Subject: Re: Define in a define
From: (Rob Warnock)
Date: 1999/11/24
Newsgroups: comp.lang.scheme
Message-ID: <81fodo$>
David Delahaye  <> wrote:
| Wolfgang Hukriede wrote:
| > Anyway, "begin" does not introduce scope - neither does "define" - so
| > "g" is bound globally in any case. So, what were you trying to achieve
| > when you said (define f (define (g) '()) g) ??
|     Indeed, my example is too irrelevant. May be with a real example, it
| will be clearer. You have a function called do-quick-sort which takes
| two predicates equal and less, and "returns" a function which makes a
| quick-sort according to equal and less. To define a quick-sort on a
| structure S, I must write:
| (define quick-sort-S
|   (let ()
|     (define equal ...)
|     (define less ...)
|     (do-quick-sort equal less)))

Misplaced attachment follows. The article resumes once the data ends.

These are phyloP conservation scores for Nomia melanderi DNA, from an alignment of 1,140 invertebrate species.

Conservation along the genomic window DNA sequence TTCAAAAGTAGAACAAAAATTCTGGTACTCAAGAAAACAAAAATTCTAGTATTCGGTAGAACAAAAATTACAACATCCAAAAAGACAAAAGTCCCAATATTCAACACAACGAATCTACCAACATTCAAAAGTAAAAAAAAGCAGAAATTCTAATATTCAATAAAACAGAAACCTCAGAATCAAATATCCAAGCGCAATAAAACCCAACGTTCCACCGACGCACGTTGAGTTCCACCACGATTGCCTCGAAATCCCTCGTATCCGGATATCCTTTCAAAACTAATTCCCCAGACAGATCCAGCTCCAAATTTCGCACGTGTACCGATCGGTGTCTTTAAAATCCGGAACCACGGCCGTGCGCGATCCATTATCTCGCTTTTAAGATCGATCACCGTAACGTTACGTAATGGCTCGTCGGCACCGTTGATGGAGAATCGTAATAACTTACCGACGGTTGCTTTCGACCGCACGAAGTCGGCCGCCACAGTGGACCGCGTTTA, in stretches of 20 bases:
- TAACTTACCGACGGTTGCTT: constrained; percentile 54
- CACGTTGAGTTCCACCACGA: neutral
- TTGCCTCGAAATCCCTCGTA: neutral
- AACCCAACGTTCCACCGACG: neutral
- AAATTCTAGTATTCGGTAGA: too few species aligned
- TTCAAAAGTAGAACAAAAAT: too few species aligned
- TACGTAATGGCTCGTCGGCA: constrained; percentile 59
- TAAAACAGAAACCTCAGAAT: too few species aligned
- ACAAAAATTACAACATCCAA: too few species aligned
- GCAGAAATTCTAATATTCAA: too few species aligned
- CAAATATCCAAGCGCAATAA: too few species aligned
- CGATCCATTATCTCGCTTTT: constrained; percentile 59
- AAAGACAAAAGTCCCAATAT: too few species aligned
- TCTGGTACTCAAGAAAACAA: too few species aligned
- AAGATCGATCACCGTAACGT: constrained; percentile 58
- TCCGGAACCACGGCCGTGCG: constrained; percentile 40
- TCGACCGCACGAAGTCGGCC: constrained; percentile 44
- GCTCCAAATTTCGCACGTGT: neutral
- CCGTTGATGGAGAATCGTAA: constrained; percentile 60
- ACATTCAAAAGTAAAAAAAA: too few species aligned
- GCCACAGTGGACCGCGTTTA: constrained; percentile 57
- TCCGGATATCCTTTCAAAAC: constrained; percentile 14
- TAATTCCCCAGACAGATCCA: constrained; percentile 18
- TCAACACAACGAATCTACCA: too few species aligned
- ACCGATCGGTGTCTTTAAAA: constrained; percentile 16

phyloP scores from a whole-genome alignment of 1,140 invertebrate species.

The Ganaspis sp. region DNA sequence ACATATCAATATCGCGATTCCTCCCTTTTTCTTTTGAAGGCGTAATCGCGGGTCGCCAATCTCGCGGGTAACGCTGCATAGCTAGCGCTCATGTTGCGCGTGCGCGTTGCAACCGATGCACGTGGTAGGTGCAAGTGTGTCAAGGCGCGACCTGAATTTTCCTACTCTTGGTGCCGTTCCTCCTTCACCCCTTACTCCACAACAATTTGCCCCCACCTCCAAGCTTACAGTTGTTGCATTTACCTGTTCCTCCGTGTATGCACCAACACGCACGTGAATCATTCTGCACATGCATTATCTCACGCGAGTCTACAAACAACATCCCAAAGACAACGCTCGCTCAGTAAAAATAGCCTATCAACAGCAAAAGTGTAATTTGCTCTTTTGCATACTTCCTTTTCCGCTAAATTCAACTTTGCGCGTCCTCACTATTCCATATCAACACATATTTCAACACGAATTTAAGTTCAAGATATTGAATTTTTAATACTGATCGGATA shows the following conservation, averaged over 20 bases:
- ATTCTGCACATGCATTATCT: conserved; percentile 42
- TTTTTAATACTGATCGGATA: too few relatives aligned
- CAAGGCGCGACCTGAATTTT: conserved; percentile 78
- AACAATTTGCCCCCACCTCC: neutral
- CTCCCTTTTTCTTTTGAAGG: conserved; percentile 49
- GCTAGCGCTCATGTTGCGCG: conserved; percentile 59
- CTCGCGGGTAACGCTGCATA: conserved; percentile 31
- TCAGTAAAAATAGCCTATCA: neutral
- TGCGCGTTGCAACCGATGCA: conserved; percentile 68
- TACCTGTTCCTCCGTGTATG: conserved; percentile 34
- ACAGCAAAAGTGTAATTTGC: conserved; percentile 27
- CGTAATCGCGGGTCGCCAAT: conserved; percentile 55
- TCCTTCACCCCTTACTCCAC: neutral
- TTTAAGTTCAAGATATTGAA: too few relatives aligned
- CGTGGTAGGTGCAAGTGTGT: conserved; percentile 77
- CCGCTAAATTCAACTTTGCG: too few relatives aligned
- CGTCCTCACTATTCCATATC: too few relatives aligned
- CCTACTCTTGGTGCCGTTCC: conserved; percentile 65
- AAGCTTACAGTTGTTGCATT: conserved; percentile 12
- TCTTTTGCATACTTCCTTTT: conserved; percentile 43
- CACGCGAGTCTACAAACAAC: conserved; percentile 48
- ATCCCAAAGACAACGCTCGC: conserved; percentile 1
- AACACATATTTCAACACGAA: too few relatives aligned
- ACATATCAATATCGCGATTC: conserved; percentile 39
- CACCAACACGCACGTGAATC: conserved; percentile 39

|     I don't want equal and less to be known outside of quick-sort-S.

They won't be; the "let" opens a new scope. But the above code is
expanded into:

  (define quick-sort-S
    (let ()
      (letrec ((equal ...)
	       (less ...))
        (do-quick-sort equal less))))

and you don't really need the mutual-recursion of a "letrec" in
this case, so a slightly-lower-overhead way of writing the above is:

  (define quick-sort-S
    (let ((equal (lambda (x y) ...))
	  (less (lambda (x y) ...)))
      (do-quick-sort equal less)))

or even simply:

  (define quick-sort-S
      (lambda (x y) ...)	; "equal" predicate
      (lambda (x y) ...)))	; "less" predicate

| I think this is disappointing because I'd like to write:
| (define quick-sort-S
|   (define equal ...)
|   (define less ...)
|   (do-quick-sort equal less))

Why? What's wrong with a single simple "let"?  [middle example]


Rob Warnock, 8L-846
Applied Networking
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